Send to

Choose Destination
See comment in PubMed Commons below
Surg Oncol. 1997 Nov;6(3):133-42.

Apoptosis, cancer and cancer therapy.

Author information

Department of Surgical Oncology, The University of Texas M. D. Anderson Cancer Center, Houston 77030, USA.


Apoptosis is a specific process that leads to programmed cell death through the activation of an evolutionary conserved intracellular pathway leading to pathognomic cellular changes distinct from cellular necrosis. Apoptosis is essential in the homeostasis of normal tissues of the body, especially those of the gastrointestinal tract, immune system and skin. There is increasing evidence that the processes of neoplastic transformation, progression and metastasis involve alterations in the normal apoptotic pathways. Furthermore, the majority of chemotherapeutic agents as well as radiation utilize the apoptotic pathway to induce cancer cell death. Resistance to standard chemotherapies also seems to be determined by alterations in the apoptotic pathways of cancer cells. Therefore, understanding the signals of apoptosis and the mechanism of apoptosis may allow the development of better chemo- or radiotherapeutic regimens for the treatment of cancer. Finally, components of the apoptotic pathway may represent potential therapeutic targets using gene therapy techniques.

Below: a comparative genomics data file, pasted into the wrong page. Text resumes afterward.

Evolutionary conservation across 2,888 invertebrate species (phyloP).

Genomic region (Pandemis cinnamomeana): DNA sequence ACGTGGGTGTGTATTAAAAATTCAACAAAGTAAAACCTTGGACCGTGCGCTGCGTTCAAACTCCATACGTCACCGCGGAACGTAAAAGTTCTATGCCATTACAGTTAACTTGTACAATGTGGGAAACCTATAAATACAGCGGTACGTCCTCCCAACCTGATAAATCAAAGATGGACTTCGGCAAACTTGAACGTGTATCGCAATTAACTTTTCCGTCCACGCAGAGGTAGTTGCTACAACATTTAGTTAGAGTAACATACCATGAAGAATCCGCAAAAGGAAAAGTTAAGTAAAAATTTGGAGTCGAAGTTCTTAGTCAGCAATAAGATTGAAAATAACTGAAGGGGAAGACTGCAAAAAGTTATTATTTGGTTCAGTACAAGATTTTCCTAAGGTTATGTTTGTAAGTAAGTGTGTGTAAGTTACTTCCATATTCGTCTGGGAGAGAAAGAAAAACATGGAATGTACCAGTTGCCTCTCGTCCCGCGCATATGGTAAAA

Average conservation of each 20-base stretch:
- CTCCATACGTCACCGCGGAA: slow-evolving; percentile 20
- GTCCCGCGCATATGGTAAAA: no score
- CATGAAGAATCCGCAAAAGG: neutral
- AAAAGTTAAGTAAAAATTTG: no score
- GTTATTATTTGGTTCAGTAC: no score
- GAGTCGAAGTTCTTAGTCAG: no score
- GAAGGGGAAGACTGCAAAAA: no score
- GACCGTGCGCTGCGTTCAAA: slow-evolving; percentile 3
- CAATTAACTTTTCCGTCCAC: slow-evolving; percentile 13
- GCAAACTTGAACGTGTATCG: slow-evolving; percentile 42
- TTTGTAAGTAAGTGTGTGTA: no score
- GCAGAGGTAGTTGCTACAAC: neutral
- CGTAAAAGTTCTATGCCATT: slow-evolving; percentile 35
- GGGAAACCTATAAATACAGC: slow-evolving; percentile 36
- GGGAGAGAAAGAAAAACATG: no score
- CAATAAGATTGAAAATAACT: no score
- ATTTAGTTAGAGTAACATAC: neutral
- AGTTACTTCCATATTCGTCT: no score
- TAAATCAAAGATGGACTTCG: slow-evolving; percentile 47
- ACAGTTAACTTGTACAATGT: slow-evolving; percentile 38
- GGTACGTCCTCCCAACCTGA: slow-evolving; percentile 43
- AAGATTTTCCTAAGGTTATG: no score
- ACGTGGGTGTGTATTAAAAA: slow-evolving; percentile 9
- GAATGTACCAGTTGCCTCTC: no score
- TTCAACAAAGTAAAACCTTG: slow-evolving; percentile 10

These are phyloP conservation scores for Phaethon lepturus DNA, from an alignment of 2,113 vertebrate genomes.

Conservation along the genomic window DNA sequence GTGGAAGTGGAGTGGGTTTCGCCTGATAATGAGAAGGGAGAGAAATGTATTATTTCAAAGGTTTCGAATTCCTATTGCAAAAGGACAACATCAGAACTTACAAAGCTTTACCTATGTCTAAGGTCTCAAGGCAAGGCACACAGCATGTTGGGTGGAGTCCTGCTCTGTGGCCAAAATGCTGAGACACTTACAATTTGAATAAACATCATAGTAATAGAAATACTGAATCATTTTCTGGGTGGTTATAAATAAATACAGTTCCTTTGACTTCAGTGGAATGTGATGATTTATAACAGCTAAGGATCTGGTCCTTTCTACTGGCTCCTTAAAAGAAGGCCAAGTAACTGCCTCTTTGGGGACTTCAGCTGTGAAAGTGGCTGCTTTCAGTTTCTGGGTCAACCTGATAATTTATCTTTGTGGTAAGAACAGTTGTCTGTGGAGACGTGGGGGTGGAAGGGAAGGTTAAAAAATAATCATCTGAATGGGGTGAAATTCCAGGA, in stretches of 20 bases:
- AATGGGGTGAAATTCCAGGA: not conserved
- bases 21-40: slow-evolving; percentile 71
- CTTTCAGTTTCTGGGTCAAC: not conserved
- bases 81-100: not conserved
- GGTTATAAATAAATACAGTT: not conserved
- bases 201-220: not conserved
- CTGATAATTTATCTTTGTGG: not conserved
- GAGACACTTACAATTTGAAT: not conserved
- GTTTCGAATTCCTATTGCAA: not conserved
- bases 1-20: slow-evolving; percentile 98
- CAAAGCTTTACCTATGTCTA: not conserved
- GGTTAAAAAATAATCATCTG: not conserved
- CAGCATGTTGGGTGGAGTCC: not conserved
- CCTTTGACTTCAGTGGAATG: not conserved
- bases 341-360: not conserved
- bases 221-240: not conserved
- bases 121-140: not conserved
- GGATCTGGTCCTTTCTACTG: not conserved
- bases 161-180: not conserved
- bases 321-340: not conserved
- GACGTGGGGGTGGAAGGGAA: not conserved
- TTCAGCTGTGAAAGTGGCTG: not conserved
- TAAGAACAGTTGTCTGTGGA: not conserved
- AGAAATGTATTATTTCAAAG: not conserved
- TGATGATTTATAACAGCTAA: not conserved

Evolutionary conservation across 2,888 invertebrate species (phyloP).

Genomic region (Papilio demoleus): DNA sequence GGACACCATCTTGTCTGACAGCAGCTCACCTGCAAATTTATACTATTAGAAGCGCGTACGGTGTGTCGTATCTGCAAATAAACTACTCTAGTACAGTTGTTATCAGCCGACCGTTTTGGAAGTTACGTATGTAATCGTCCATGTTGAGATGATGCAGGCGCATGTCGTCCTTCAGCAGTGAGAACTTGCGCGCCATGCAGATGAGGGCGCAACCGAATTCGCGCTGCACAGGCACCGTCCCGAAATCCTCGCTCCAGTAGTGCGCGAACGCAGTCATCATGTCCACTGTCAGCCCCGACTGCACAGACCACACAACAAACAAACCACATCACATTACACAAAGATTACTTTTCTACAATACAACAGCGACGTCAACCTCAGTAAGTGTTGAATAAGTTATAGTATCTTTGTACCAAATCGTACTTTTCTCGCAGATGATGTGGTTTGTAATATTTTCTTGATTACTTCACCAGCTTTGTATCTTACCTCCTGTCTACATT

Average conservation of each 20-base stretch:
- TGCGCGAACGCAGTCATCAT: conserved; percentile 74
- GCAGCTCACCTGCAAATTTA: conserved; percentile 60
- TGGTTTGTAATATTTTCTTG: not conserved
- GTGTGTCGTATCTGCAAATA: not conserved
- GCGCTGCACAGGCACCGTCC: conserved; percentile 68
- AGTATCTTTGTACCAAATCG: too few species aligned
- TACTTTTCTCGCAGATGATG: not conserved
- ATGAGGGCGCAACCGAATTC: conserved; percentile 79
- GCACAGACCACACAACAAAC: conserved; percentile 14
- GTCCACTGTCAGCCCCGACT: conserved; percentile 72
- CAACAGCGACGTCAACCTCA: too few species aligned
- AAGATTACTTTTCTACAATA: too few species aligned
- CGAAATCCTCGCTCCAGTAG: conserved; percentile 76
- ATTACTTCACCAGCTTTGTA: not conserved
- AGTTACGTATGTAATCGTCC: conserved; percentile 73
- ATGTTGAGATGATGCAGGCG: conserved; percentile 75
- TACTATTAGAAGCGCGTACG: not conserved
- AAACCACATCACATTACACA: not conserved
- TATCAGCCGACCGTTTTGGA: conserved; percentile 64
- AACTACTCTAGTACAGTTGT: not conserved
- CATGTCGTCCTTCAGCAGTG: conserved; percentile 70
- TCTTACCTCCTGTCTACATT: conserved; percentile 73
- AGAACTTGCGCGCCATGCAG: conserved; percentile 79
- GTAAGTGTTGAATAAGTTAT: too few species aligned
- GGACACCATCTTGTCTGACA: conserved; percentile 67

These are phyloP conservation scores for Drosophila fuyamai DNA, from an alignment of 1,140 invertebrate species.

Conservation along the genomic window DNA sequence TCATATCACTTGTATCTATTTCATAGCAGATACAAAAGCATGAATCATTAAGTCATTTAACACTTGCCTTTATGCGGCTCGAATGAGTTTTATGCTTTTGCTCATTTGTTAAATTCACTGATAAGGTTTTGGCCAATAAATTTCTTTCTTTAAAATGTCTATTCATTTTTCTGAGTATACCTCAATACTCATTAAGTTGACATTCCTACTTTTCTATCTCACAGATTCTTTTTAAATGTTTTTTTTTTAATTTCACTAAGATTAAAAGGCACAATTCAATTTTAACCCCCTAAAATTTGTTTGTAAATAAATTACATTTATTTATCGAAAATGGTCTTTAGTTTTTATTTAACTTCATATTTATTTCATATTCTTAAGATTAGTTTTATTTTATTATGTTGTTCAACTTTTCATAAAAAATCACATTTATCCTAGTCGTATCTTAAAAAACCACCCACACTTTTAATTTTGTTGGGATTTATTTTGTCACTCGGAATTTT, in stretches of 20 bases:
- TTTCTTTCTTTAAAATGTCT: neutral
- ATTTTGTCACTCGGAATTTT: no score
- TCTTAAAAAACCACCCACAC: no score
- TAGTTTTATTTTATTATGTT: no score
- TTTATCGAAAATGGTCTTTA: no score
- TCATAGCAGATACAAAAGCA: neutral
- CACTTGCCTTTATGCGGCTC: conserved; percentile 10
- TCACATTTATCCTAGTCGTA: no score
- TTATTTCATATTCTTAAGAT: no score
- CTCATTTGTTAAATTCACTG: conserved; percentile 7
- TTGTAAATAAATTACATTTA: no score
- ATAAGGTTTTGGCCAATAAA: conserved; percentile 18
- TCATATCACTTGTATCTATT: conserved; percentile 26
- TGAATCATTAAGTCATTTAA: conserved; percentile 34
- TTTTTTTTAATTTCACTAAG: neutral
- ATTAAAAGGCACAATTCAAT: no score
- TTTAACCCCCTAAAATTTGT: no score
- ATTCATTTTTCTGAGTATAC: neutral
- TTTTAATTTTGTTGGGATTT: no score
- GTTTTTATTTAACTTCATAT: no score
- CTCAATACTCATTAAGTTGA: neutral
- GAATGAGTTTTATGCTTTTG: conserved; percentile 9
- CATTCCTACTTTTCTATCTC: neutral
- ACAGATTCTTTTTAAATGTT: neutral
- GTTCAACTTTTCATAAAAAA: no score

[Indexed for MEDLINE]
PubMed Commons home

PubMed Commons

How to join PubMed Commons

    Supplemental Content

    Full text links

    Icon for Elsevier Science
    Loading ...
    Support Center